A recent Scottish appeal court decision considered whether a non-compete clause in a business sale was a valid restraint of trade.
In June 2016, the parties entered into a share purchase agreement (SPA) whereby PMAC Scientific Ltd purchased the issued share capital of Gamm@chek International Limited, a company which specialised in flood member detection services to the oil industry.
The contract provided for payment of elements of the purchase price at varying times and on varying conditions being met. The initial element of the price was paid on completion.
However, the secondary consideration, as referred to in the SPA, was not paid when due. In this action the appellants, Mr and Mrs Nekrews, demanded payment of that sum. In response, the respondent argued that payment was no longer due because the appellants were in breach of contract. The respondent counterclaimed for damages arising from the alleged breach of contract.
Why breach of contract?
Broadly, clause 9 of the SPA provided that Mr and Mrs Nekrews should provide that no associate of theirs should engage with and/or solicit certain persons, thereby acting in competition with the respondent, for a period of three years post-completion of the SPA.
However, an associate was defined at clause 1.1 of the SPA as a party who is connected with the contracting party. In this case, the associate was Mr Nekrews’ brother.
The respondent argued that the Mr and Mrs Nekrews were in breach of the SPA as Mr Nekrews’ brother had undertaken acts which were prohibited by clause 9 of the SPA through a limited company in which he owned 50% of the shares.
In the first instance, the Nekrews were unsuccessful in respect of the three arguments they raised. On appeal, they argued that the respondent could not rely on clause 9 of the SPA as this was a restraint of trade. The respondent’s position was that the provisions were nothing to do with the restraint of trade concept.
Decision of the Court
The Sheriff Principal examined the legal meaning of restraint of trade. He noted that as a general rule, every person was entitled to carry on business freely, and any interference with that was contrary to public policy as a general rule and therefore unenforceable. The only justification is if the restriction is reasonable in reference to the interests of the parties concerned and the public.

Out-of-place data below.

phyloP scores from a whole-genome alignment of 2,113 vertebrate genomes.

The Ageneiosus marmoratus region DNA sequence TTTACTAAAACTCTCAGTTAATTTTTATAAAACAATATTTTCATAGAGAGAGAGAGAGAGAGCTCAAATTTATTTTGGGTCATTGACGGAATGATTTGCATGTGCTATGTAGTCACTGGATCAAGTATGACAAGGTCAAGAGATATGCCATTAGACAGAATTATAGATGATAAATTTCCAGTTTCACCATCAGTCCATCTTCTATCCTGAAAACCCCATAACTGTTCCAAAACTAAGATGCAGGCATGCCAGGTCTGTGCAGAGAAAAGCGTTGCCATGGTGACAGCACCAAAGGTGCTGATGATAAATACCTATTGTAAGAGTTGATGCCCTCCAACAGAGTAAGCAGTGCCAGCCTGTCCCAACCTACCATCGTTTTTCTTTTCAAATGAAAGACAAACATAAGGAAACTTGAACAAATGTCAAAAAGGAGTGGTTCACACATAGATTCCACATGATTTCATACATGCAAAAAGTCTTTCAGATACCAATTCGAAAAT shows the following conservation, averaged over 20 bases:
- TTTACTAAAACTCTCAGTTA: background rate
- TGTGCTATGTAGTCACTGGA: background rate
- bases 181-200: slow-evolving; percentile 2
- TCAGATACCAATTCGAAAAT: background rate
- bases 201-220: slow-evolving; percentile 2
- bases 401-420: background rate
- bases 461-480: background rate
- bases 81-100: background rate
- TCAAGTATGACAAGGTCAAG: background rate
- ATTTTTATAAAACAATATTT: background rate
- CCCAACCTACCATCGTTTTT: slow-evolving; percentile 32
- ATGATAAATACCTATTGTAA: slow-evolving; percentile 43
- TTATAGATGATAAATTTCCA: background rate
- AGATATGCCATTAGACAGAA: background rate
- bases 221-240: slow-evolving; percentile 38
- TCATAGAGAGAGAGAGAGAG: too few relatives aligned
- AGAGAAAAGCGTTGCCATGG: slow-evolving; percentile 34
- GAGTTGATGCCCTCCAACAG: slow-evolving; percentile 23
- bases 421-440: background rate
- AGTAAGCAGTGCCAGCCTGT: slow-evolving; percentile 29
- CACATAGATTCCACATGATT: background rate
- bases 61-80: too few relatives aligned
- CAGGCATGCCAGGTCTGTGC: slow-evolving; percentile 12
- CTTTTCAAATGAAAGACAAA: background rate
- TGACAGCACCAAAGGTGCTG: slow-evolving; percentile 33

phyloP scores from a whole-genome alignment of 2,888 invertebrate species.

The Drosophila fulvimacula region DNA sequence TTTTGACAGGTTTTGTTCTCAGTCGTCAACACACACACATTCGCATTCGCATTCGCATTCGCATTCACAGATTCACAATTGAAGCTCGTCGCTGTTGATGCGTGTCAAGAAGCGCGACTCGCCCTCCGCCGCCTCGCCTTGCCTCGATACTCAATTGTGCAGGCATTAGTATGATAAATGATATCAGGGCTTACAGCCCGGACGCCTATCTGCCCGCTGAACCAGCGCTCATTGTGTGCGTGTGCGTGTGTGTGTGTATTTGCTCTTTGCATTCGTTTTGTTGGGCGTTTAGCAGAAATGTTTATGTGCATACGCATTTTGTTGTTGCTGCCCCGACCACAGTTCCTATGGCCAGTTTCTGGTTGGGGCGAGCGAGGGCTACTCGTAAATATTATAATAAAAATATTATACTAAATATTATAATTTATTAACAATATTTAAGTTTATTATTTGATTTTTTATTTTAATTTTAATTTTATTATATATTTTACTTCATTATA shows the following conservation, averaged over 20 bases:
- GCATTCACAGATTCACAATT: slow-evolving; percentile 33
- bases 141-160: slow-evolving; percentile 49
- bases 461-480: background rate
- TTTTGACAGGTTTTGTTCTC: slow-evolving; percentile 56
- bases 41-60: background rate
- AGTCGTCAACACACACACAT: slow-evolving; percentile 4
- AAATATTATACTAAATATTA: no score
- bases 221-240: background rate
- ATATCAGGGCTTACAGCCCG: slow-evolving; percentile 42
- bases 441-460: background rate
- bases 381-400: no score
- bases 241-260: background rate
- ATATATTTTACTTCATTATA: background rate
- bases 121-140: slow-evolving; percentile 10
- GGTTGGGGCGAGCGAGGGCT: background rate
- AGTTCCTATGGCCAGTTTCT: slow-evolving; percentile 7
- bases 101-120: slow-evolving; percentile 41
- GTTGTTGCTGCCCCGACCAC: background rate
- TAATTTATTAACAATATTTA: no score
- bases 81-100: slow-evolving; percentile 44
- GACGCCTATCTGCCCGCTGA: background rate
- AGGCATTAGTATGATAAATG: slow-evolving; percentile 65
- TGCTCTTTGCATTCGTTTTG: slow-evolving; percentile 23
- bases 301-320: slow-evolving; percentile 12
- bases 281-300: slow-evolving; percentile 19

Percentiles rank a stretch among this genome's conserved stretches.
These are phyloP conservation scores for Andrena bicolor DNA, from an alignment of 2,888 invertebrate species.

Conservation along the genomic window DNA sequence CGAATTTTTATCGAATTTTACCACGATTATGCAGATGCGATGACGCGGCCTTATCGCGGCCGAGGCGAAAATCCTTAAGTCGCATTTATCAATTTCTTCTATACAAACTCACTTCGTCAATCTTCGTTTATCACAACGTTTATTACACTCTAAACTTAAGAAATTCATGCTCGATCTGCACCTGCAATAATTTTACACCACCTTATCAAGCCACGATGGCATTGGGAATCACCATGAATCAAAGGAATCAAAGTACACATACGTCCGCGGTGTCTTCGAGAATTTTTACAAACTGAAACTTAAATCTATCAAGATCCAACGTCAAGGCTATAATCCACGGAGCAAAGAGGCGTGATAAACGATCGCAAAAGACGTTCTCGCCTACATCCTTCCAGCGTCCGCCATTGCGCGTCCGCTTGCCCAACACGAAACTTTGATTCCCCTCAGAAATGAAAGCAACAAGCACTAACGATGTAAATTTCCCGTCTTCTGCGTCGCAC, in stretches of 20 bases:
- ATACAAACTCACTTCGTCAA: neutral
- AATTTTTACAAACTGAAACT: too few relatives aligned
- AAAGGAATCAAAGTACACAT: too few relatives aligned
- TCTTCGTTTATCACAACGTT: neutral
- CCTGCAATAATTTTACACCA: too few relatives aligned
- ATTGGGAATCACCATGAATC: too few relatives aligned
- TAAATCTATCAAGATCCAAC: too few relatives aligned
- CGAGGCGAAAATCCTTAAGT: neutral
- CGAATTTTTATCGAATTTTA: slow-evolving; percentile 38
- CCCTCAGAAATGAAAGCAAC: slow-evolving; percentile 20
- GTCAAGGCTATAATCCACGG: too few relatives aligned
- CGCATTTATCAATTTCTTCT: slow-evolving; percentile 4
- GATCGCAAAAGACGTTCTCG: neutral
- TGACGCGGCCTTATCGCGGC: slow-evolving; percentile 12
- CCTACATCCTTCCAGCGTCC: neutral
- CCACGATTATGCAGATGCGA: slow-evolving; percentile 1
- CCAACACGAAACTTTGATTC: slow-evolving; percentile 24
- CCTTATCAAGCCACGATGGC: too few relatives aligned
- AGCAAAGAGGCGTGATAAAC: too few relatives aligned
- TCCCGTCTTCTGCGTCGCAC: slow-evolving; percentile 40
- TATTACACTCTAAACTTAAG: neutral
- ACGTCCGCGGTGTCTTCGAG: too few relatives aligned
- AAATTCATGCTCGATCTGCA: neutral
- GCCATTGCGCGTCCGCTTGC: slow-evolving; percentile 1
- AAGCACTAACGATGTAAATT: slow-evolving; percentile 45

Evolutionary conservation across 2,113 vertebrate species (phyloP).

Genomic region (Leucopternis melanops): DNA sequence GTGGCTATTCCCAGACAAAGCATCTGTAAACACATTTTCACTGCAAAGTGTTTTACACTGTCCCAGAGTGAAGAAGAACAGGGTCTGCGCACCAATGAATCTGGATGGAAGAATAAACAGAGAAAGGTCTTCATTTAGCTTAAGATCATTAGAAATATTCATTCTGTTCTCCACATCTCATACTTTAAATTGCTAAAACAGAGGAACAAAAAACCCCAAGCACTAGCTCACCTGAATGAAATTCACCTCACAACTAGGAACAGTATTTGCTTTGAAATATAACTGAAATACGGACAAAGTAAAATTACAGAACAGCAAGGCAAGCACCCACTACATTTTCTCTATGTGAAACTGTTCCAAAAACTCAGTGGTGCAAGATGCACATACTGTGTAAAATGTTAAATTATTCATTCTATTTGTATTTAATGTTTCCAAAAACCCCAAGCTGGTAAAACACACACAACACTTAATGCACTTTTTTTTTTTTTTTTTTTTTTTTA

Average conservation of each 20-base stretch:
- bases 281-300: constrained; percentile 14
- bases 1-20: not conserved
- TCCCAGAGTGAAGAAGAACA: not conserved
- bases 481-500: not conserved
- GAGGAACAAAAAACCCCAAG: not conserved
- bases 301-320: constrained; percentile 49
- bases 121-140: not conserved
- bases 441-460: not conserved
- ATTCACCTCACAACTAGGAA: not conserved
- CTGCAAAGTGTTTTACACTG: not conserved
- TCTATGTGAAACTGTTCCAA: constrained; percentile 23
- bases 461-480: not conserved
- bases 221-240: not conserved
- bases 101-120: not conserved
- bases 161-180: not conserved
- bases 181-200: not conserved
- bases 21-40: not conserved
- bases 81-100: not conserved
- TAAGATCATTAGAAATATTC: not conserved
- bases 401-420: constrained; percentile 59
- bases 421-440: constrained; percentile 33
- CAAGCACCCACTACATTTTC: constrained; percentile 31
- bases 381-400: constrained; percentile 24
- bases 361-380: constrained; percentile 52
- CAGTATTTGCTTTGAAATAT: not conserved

Further, the judge found that it is not always necessary for a contract to restrain trade (as a matter of law) it must contain a compulsitor on one of the contracting parties or indeed other parties to do some act that is a restraint. The restraint of trade in this case was voluntarily entered into.
In this case, though, the judge found that there was no loss of liberty by Mr and Mrs Nekrews. Rather, they just agreed to try to secure the co-operation of third parties, which did not engage the concept of the rule of restraint of trade. The appeal was dismissed.
Non-compete clauses or covenants are most commonly seen in employment cases, where they will be interpreted carefully and narrowly (and if not reasonable will not be enforceable). This case concerned a particular type of non-compete clause which is commonly seen in business sale agreements and should be enforceable. Good drafting is key and then ensuring the provisions of the contract are observed to avoid pitfalls.
MacRoberts can advise on all aspects of such drafting and enforcement. Please contact us for further details.
This article was co-authored by Ryan McLaughlin.